Newspapers quoted Ayatollah Safi Golpaygani as saying on Thursday: "Women's presence at such places is un-Islamic ...The concerns will be removed by cancelling the decree".
His comments were echoed by at least five other senior clerics, newspapers reported.
The clerics included Ayatollah Mohammad Taghi Mesbah-Yazdi, a staunch proponent of strict Islamic codes who some see as a mentor of the president, Mahmoud Ahmadinejad.
Mesbah-Yazdi said it was his religious duty to voice his criticism. "Now, you are free to fulfil your religious duty (or ignore it)," he said in a message to Ahmadinejad published by the Jomhuri-ye Eslami newspaper.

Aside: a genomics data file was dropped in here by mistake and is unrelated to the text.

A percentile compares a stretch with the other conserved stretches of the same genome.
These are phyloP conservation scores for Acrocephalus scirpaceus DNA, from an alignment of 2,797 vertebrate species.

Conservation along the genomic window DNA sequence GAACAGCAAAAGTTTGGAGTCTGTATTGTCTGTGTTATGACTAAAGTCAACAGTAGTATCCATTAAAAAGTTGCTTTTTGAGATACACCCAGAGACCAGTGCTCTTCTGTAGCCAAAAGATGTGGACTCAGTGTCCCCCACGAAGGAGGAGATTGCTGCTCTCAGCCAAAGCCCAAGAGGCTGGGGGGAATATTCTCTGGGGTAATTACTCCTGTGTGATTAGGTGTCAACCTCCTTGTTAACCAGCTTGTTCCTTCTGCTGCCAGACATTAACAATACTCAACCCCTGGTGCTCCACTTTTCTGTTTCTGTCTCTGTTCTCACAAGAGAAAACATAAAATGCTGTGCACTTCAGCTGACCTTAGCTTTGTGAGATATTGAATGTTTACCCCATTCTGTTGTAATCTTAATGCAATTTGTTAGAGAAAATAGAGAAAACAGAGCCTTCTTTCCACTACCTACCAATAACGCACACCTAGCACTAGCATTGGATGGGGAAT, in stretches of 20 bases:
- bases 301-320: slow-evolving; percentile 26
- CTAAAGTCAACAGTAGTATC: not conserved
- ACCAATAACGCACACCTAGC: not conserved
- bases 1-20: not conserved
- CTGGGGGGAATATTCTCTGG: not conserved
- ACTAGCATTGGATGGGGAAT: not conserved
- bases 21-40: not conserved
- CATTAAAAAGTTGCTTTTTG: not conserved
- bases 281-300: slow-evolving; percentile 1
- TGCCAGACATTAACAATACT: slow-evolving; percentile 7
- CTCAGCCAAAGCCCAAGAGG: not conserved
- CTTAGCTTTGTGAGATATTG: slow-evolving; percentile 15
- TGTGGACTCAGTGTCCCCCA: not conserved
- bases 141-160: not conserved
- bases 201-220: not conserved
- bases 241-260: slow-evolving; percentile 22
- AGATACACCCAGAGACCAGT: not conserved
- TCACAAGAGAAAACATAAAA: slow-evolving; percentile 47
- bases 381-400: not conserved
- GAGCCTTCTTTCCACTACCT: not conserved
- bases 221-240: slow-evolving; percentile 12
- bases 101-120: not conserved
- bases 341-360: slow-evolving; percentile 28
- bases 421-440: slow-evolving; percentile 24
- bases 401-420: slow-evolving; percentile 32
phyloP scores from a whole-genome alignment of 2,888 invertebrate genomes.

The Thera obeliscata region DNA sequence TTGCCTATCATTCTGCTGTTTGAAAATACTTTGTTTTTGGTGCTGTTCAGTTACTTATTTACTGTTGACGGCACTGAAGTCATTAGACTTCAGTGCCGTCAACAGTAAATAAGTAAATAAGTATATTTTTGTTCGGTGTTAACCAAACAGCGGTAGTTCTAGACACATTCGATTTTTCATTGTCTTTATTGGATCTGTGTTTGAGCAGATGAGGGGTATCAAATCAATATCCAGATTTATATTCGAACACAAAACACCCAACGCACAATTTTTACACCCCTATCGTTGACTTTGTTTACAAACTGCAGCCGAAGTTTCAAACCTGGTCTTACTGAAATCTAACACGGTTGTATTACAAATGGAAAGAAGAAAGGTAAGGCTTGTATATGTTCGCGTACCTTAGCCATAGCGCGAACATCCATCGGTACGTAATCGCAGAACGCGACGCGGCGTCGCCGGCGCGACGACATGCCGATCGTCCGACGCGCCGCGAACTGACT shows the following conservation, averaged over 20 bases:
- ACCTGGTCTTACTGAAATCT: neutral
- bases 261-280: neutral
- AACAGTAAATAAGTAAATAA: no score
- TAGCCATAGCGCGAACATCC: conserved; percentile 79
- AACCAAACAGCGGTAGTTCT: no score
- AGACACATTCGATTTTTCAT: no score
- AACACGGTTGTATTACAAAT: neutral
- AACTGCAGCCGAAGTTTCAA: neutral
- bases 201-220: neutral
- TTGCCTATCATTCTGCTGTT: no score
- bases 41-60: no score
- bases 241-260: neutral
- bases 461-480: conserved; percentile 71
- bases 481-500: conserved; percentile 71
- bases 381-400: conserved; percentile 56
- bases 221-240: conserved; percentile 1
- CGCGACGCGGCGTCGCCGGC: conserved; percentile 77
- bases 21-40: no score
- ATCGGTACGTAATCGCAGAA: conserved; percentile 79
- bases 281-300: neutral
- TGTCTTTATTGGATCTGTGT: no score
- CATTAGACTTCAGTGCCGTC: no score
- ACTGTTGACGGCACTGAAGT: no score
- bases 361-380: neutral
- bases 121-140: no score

About 120 parliamentarians also urged the president in a letter to review his decision, the newspapers said.
Ahmadinejad promised a return to the values of the 1979 Islamic revolution when he was elected last year, prompting many in the establishment to expect rigorous enforcement of Islamic dress and other social codes.
Iran's dress code requires women
to cover their heads and bodies
But he has been more moderate on social issues than many expected.
Last week, Ahmadinejad said an annual summer campaign on women's dress codes should be carried out without force this year.
The code requires women to cover their heads and bodies.
The hardline Ya-Lesarat weekly called on religious people to hold a rally on Friday to condemn "social corruption", including violations of the dress code.